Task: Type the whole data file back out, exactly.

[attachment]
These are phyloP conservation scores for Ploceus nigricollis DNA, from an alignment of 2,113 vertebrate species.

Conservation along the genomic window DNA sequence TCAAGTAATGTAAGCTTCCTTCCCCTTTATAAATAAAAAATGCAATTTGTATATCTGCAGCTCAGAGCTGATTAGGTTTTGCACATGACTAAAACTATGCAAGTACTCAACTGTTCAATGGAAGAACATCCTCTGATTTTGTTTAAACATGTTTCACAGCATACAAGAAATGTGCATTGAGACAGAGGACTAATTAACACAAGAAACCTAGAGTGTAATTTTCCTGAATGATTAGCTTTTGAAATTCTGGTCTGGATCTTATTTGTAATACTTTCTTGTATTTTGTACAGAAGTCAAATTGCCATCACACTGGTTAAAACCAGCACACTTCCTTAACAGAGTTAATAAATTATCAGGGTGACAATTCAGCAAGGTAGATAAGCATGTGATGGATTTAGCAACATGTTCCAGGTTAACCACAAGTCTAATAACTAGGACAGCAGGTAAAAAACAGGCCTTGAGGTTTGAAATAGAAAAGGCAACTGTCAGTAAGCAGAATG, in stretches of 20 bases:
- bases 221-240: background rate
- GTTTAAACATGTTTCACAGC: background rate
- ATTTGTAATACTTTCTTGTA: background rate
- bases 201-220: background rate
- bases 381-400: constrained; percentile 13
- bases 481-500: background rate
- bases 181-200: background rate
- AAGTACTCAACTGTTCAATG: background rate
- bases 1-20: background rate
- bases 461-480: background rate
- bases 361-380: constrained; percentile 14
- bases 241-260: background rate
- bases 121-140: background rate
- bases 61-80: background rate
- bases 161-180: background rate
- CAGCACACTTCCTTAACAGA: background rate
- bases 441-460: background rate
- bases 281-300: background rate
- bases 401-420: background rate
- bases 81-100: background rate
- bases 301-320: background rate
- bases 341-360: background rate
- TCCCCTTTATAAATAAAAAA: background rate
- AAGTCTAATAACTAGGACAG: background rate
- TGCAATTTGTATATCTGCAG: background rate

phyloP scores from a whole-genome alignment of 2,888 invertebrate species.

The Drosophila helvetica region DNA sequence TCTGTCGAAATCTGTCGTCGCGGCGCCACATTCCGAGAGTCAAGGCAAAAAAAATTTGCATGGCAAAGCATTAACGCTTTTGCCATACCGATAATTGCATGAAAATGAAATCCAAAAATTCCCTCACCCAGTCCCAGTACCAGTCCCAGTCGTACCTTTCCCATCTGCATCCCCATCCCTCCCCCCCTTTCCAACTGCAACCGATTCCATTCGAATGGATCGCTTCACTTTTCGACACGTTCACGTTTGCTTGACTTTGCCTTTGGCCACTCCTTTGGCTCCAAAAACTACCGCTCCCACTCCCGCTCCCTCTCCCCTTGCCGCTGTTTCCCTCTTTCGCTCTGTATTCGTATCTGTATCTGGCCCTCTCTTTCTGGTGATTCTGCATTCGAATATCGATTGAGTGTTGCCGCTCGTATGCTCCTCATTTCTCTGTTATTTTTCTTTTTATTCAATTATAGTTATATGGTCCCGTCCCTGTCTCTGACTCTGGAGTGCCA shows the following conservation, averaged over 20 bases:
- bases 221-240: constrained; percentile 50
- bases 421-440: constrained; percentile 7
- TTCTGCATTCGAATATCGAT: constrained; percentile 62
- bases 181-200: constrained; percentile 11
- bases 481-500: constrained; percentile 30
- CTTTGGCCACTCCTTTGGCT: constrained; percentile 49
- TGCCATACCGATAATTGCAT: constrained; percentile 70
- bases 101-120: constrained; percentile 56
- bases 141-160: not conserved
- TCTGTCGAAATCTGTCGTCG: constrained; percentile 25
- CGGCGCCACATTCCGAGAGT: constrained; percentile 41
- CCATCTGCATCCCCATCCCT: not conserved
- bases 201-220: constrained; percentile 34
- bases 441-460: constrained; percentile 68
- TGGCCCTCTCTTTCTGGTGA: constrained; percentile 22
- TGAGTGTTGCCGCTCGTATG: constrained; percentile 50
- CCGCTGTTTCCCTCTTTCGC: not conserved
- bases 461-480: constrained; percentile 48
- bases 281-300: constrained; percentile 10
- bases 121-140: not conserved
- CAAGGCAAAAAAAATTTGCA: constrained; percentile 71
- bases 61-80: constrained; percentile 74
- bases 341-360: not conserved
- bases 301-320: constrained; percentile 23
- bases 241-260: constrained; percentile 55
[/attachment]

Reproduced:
These are phyloP conservation scores for Ploceus nigricollis DNA, from an alignment of 2,113 vertebrate species.

Conservation along the genomic window DNA sequence TCAAGTAATGTAAGCTTCCTTCCCCTTTATAAATAAAAAATGCAATTTGTATATCTGCAGCTCAGAGCTGATTAGGTTTTGCACATGACTAAAACTATGCAAGTACTCAACTGTTCAATGGAAGAACATCCTCTGATTTTGTTTAAACATGTTTCACAGCATACAAGAAATGTGCATTGAGACAGAGGACTAATTAACACAAGAAACCTAGAGTGTAATTTTCCTGAATGATTAGCTTTTGAAATTCTGGTCTGGATCTTATTTGTAATACTTTCTTGTATTTTGTACAGAAGTCAAATTGCCATCACACTGGTTAAAACCAGCACACTTCCTTAACAGAGTTAATAAATTATCAGGGTGACAATTCAGCAAGGTAGATAAGCATGTGATGGATTTAGCAACATGTTCCAGGTTAACCACAAGTCTAATAACTAGGACAGCAGGTAAAAAACAGGCCTTGAGGTTTGAAATAGAAAAGGCAACTGTCAGTAAGCAGAATG, in stretches of 20 bases:
- bases 221-240: background rate
- GTTTAAACATGTTTCACAGC: background rate
- ATTTGTAATACTTTCTTGTA: background rate
- bases 201-220: background rate
- bases 381-400: constrained; percentile 13
- bases 481-500: background rate
- bases 181-200: background rate
- AAGTACTCAACTGTTCAATG: background rate
- bases 1-20: background rate
- bases 461-480: background rate
- bases 361-380: constrained; percentile 14
- bases 241-260: background rate
- bases 121-140: background rate
- bases 61-80: background rate
- bases 161-180: background rate
- CAGCACACTTCCTTAACAGA: background rate
- bases 441-460: background rate
- bases 281-300: background rate
- bases 401-420: background rate
- bases 81-100: background rate
- bases 301-320: background rate
- bases 341-360: background rate
- TCCCCTTTATAAATAAAAAA: background rate
- AAGTCTAATAACTAGGACAG: background rate
- TGCAATTTGTATATCTGCAG: background rate

phyloP scores from a whole-genome alignment of 2,888 invertebrate species.

The Drosophila helvetica region DNA sequence TCTGTCGAAATCTGTCGTCGCGGCGCCACATTCCGAGAGTCAAGGCAAAAAAAATTTGCATGGCAAAGCATTAACGCTTTTGCCATACCGATAATTGCATGAAAATGAAATCCAAAAATTCCCTCACCCAGTCCCAGTACCAGTCCCAGTCGTACCTTTCCCATCTGCATCCCCATCCCTCCCCCCCTTTCCAACTGCAACCGATTCCATTCGAATGGATCGCTTCACTTTTCGACACGTTCACGTTTGCTTGACTTTGCCTTTGGCCACTCCTTTGGCTCCAAAAACTACCGCTCCCACTCCCGCTCCCTCTCCCCTTGCCGCTGTTTCCCTCTTTCGCTCTGTATTCGTATCTGTATCTGGCCCTCTCTTTCTGGTGATTCTGCATTCGAATATCGATTGAGTGTTGCCGCTCGTATGCTCCTCATTTCTCTGTTATTTTTCTTTTTATTCAATTATAGTTATATGGTCCCGTCCCTGTCTCTGACTCTGGAGTGCCA shows the following conservation, averaged over 20 bases:
- bases 221-240: constrained; percentile 50
- bases 421-440: constrained; percentile 7
- TTCTGCATTCGAATATCGAT: constrained; percentile 62
- bases 181-200: constrained; percentile 11
- bases 481-500: constrained; percentile 30
- CTTTGGCCACTCCTTTGGCT: constrained; percentile 49
- TGCCATACCGATAATTGCAT: constrained; percentile 70
- bases 101-120: constrained; percentile 56
- bases 141-160: not conserved
- TCTGTCGAAATCTGTCGTCG: constrained; percentile 25
- CGGCGCCACATTCCGAGAGT: constrained; percentile 41
- CCATCTGCATCCCCATCCCT: not conserved
- bases 201-220: constrained; percentile 34
- bases 441-460: constrained; percentile 68
- TGGCCCTCTCTTTCTGGTGA: constrained; percentile 22
- TGAGTGTTGCCGCTCGTATG: constrained; percentile 50
- CCGCTGTTTCCCTCTTTCGC: not conserved
- bases 461-480: constrained; percentile 48
- bases 281-300: constrained; percentile 10
- bases 121-140: not conserved
- CAAGGCAAAAAAAATTTGCA: constrained; percentile 71
- bases 61-80: constrained; percentile 74
- bases 341-360: not conserved
- bases 301-320: constrained; percentile 23
- bases 241-260: constrained; percentile 55